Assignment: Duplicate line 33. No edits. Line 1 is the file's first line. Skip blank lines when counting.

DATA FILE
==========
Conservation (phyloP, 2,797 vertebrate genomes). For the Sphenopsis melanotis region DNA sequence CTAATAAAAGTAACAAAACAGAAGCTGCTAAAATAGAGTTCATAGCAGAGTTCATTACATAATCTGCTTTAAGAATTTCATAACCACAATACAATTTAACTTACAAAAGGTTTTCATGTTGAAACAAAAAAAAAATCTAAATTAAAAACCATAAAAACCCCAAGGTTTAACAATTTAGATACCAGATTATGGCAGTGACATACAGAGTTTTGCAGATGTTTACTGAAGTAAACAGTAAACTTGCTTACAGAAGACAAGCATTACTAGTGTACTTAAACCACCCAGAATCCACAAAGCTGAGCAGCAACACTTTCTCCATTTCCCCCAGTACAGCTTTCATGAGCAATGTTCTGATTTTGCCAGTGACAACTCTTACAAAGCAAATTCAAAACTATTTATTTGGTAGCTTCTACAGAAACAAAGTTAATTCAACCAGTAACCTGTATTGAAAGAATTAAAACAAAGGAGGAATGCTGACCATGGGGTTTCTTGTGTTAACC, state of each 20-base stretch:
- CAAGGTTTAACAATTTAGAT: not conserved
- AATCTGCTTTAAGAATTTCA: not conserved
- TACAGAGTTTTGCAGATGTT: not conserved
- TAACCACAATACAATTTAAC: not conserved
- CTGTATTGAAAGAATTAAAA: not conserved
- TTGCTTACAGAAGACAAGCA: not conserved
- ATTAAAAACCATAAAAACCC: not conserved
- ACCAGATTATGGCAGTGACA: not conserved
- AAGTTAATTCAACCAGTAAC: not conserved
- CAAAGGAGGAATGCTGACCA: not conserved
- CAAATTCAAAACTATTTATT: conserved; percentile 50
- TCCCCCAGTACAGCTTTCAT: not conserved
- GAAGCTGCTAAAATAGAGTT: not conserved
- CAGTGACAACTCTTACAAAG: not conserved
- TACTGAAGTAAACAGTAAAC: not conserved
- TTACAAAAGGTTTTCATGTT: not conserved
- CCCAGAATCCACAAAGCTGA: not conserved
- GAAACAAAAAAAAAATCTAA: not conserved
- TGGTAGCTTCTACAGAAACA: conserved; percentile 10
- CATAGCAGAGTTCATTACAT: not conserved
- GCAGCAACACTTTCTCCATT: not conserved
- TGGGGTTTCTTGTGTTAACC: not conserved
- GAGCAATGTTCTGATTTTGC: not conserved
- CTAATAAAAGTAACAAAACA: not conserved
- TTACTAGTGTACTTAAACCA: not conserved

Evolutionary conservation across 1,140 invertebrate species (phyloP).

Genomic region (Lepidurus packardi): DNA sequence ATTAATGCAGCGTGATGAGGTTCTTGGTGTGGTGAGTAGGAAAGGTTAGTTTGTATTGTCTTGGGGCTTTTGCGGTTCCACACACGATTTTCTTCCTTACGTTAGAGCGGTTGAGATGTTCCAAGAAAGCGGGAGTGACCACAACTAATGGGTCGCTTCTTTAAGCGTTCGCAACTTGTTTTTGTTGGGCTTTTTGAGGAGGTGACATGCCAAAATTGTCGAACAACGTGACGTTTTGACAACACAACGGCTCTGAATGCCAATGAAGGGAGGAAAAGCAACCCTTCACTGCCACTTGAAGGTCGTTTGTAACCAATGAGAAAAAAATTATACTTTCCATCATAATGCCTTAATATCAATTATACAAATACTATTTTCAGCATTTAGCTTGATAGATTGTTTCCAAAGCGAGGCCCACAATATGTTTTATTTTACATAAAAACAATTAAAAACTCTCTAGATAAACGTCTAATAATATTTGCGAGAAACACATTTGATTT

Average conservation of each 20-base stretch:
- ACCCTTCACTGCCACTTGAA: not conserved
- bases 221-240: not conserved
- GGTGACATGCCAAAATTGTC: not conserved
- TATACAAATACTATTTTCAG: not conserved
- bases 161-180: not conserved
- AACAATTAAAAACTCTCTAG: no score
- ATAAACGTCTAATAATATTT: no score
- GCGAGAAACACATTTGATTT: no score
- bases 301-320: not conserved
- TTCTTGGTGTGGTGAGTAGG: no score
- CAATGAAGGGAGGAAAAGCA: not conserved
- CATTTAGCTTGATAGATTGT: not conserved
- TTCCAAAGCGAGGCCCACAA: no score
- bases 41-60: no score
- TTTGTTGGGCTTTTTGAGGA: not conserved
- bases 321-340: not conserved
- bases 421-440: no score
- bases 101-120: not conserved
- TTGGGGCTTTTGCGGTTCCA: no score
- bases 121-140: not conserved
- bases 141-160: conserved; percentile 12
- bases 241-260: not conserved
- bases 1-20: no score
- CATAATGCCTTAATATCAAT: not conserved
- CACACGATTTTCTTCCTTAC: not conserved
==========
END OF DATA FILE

- TATACAAATACTATTTTCAG: not conserved